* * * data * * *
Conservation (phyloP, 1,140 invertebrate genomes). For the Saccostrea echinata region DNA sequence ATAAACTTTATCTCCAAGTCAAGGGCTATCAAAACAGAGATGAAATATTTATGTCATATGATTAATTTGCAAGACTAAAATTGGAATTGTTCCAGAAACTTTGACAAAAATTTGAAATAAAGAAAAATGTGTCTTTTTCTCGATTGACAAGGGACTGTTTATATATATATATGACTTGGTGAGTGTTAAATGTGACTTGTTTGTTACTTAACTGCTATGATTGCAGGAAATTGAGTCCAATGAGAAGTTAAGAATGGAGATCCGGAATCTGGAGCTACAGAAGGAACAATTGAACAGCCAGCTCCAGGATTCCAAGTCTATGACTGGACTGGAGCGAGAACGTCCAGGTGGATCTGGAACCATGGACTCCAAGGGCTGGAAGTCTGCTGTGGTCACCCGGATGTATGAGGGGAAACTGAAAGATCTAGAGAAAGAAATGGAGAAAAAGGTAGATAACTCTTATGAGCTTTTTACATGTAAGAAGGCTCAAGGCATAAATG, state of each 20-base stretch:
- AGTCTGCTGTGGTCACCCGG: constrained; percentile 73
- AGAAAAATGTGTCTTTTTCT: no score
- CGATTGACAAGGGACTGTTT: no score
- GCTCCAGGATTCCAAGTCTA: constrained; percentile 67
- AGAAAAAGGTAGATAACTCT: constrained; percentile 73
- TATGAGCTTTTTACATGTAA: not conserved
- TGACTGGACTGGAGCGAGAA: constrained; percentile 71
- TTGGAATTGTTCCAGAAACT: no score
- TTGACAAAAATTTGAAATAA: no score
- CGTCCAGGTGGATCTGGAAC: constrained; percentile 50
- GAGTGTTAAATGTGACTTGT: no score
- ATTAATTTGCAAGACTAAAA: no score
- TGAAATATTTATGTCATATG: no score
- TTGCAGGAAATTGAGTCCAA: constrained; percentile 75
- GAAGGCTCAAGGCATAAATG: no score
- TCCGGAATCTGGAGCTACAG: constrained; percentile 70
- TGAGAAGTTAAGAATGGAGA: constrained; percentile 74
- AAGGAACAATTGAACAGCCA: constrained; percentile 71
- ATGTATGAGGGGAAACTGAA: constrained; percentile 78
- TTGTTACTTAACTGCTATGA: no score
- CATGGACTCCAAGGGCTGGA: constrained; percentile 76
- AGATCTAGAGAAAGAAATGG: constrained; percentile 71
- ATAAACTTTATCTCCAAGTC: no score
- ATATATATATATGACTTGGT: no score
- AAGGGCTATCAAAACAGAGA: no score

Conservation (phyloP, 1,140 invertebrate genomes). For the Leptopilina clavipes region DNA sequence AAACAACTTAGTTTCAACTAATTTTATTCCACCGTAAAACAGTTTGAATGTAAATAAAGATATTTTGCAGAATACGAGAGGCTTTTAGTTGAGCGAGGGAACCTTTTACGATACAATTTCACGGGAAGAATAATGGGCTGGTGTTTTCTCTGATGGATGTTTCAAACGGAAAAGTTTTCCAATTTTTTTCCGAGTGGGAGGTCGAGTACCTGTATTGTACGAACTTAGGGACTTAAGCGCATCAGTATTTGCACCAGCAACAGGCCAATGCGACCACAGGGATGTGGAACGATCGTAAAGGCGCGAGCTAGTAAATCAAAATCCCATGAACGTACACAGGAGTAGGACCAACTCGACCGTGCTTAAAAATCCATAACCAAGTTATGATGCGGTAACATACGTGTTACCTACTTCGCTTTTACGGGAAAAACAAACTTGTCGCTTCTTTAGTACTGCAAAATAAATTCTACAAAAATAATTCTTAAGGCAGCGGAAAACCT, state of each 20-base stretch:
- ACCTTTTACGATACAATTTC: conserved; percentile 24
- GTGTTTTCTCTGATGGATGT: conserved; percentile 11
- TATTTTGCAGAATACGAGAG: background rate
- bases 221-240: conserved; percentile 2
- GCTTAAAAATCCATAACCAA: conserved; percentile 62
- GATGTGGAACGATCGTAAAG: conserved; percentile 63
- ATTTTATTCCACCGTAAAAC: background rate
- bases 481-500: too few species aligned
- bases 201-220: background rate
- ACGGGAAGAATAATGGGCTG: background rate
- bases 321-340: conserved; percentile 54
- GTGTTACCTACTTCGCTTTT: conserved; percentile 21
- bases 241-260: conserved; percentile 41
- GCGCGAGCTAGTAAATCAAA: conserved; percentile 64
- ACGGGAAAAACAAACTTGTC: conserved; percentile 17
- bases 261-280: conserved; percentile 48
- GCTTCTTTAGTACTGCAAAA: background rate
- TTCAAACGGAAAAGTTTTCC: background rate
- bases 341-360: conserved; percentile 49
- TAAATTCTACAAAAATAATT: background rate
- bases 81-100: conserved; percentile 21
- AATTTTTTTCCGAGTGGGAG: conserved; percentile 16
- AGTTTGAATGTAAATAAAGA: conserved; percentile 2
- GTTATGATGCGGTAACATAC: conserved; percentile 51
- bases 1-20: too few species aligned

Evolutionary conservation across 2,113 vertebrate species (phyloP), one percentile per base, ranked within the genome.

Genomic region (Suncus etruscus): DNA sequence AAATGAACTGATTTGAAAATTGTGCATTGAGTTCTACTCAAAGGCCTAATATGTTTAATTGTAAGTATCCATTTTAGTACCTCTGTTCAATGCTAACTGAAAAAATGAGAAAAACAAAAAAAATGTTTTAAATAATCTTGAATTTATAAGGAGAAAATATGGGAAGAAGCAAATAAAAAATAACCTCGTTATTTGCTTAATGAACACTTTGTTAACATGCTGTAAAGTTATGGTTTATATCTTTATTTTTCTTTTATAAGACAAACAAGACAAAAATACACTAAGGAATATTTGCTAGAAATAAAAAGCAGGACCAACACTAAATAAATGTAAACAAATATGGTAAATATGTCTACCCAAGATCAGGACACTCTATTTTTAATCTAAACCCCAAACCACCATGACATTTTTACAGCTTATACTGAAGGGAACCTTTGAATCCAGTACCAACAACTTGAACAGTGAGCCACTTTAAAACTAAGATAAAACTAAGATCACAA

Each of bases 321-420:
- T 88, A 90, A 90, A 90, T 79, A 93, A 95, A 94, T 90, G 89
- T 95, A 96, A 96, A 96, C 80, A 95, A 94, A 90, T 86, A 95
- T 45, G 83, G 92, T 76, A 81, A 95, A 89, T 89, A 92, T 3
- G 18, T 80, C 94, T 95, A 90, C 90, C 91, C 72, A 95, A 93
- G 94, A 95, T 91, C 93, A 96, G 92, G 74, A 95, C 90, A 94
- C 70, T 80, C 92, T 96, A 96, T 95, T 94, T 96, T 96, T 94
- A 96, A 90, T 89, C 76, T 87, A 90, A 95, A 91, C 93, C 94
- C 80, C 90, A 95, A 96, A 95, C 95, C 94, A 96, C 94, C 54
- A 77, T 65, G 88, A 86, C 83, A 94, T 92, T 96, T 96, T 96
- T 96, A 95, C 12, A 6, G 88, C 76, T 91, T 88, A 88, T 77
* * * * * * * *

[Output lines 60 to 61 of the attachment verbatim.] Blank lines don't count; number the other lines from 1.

- G 94, A 95, T 91, C 93, A 96, G 92, G 74, A 95, C 90, A 94
- C 70, T 80, C 92, T 96, A 96, T 95, T 94, T 96, T 96, T 94